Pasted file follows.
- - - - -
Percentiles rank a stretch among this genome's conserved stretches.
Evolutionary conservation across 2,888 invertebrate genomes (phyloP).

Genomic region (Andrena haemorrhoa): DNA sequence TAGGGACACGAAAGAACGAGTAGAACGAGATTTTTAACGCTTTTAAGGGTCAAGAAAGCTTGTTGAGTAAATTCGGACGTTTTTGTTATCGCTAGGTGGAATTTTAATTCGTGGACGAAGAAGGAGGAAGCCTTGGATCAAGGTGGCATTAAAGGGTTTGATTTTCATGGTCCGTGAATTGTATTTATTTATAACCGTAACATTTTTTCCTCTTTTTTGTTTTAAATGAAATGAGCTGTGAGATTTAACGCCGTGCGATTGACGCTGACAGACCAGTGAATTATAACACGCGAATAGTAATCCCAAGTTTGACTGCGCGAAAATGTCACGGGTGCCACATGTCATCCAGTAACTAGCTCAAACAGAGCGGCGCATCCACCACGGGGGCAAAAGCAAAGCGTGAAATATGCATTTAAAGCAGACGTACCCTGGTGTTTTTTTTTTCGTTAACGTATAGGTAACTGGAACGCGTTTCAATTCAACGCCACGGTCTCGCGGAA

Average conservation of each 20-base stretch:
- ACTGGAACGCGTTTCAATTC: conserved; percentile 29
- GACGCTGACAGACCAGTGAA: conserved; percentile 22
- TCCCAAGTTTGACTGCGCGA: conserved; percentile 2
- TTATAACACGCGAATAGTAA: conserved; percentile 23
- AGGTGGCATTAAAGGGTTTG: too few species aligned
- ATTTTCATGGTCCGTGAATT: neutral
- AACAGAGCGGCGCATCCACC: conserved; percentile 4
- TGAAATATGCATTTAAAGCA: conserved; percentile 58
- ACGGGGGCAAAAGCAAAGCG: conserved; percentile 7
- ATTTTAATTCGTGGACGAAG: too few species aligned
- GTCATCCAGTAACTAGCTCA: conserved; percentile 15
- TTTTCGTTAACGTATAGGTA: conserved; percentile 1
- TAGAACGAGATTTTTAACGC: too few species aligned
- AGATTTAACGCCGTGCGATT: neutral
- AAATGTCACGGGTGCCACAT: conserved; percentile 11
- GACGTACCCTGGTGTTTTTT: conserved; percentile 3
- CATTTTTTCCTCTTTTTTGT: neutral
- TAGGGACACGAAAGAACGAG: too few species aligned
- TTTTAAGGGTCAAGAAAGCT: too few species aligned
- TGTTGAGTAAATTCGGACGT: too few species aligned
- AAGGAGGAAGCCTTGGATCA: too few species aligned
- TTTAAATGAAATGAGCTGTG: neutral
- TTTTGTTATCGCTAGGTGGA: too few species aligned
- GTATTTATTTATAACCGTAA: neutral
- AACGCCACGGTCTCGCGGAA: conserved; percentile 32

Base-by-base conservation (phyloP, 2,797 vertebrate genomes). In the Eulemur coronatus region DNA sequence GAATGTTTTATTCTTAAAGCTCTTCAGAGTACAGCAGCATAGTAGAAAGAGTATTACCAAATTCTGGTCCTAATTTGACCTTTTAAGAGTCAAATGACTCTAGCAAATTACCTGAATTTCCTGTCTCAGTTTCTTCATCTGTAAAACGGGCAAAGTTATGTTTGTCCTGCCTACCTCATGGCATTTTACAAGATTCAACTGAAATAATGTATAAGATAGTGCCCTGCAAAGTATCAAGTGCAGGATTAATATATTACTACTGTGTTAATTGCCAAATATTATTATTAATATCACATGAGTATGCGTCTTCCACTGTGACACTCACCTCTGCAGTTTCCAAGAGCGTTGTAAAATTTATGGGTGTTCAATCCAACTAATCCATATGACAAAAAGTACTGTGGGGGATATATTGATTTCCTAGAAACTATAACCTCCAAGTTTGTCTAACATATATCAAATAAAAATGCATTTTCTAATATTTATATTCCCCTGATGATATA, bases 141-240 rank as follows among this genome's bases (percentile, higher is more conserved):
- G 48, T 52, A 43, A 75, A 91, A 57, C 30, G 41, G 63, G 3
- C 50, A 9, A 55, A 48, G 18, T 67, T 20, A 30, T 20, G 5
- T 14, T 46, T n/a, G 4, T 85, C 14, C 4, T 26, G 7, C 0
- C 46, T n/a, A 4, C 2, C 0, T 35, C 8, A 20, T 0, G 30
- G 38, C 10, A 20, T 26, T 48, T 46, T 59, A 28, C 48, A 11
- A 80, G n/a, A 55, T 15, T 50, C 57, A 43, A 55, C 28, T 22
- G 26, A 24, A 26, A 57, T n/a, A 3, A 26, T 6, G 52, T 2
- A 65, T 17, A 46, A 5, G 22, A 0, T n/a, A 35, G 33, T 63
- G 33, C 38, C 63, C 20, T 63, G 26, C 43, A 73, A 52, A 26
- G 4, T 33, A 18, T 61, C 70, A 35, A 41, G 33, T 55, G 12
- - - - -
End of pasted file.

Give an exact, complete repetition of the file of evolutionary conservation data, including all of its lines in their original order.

Percentiles rank a stretch among this genome's conserved stretches.
Evolutionary conservation across 2,888 invertebrate genomes (phyloP).

Genomic region (Andrena haemorrhoa): DNA sequence TAGGGACACGAAAGAACGAGTAGAACGAGATTTTTAACGCTTTTAAGGGTCAAGAAAGCTTGTTGAGTAAATTCGGACGTTTTTGTTATCGCTAGGTGGAATTTTAATTCGTGGACGAAGAAGGAGGAAGCCTTGGATCAAGGTGGCATTAAAGGGTTTGATTTTCATGGTCCGTGAATTGTATTTATTTATAACCGTAACATTTTTTCCTCTTTTTTGTTTTAAATGAAATGAGCTGTGAGATTTAACGCCGTGCGATTGACGCTGACAGACCAGTGAATTATAACACGCGAATAGTAATCCCAAGTTTGACTGCGCGAAAATGTCACGGGTGCCACATGTCATCCAGTAACTAGCTCAAACAGAGCGGCGCATCCACCACGGGGGCAAAAGCAAAGCGTGAAATATGCATTTAAAGCAGACGTACCCTGGTGTTTTTTTTTTCGTTAACGTATAGGTAACTGGAACGCGTTTCAATTCAACGCCACGGTCTCGCGGAA

Average conservation of each 20-base stretch:
- ACTGGAACGCGTTTCAATTC: conserved; percentile 29
- GACGCTGACAGACCAGTGAA: conserved; percentile 22
- TCCCAAGTTTGACTGCGCGA: conserved; percentile 2
- TTATAACACGCGAATAGTAA: conserved; percentile 23
- AGGTGGCATTAAAGGGTTTG: too few species aligned
- ATTTTCATGGTCCGTGAATT: neutral
- AACAGAGCGGCGCATCCACC: conserved; percentile 4
- TGAAATATGCATTTAAAGCA: conserved; percentile 58
- ACGGGGGCAAAAGCAAAGCG: conserved; percentile 7
- ATTTTAATTCGTGGACGAAG: too few species aligned
- GTCATCCAGTAACTAGCTCA: conserved; percentile 15
- TTTTCGTTAACGTATAGGTA: conserved; percentile 1
- TAGAACGAGATTTTTAACGC: too few species aligned
- AGATTTAACGCCGTGCGATT: neutral
- AAATGTCACGGGTGCCACAT: conserved; percentile 11
- GACGTACCCTGGTGTTTTTT: conserved; percentile 3
- CATTTTTTCCTCTTTTTTGT: neutral
- TAGGGACACGAAAGAACGAG: too few species aligned
- TTTTAAGGGTCAAGAAAGCT: too few species aligned
- TGTTGAGTAAATTCGGACGT: too few species aligned
- AAGGAGGAAGCCTTGGATCA: too few species aligned
- TTTAAATGAAATGAGCTGTG: neutral
- TTTTGTTATCGCTAGGTGGA: too few species aligned
- GTATTTATTTATAACCGTAA: neutral
- AACGCCACGGTCTCGCGGAA: conserved; percentile 32

Base-by-base conservation (phyloP, 2,797 vertebrate genomes). In the Eulemur coronatus region DNA sequence GAATGTTTTATTCTTAAAGCTCTTCAGAGTACAGCAGCATAGTAGAAAGAGTATTACCAAATTCTGGTCCTAATTTGACCTTTTAAGAGTCAAATGACTCTAGCAAATTACCTGAATTTCCTGTCTCAGTTTCTTCATCTGTAAAACGGGCAAAGTTATGTTTGTCCTGCCTACCTCATGGCATTTTACAAGATTCAACTGAAATAATGTATAAGATAGTGCCCTGCAAAGTATCAAGTGCAGGATTAATATATTACTACTGTGTTAATTGCCAAATATTATTATTAATATCACATGAGTATGCGTCTTCCACTGTGACACTCACCTCTGCAGTTTCCAAGAGCGTTGTAAAATTTATGGGTGTTCAATCCAACTAATCCATATGACAAAAAGTACTGTGGGGGATATATTGATTTCCTAGAAACTATAACCTCCAAGTTTGTCTAACATATATCAAATAAAAATGCATTTTCTAATATTTATATTCCCCTGATGATATA, bases 141-240 rank as follows among this genome's bases (percentile, higher is more conserved):
- G 48, T 52, A 43, A 75, A 91, A 57, C 30, G 41, G 63, G 3
- C 50, A 9, A 55, A 48, G 18, T 67, T 20, A 30, T 20, G 5
- T 14, T 46, T n/a, G 4, T 85, C 14, C 4, T 26, G 7, C 0
- C 46, T n/a, A 4, C 2, C 0, T 35, C 8, A 20, T 0, G 30
- G 38, C 10, A 20, T 26, T 48, T 46, T 59, A 28, C 48, A 11
- A 80, G n/a, A 55, T 15, T 50, C 57, A 43, A 55, C 28, T 22
- G 26, A 24, A 26, A 57, T n/a, A 3, A 26, T 6, G 52, T 2
- A 65, T 17, A 46, A 5, G 22, A 0, T n/a, A 35, G 33, T 63
- G 33, C 38, C 63, C 20, T 63, G 26, C 43, A 73, A 52, A 26
- G 4, T 33, A 18, T 61, C 70, A 35, A 41, G 33, T 55, G 12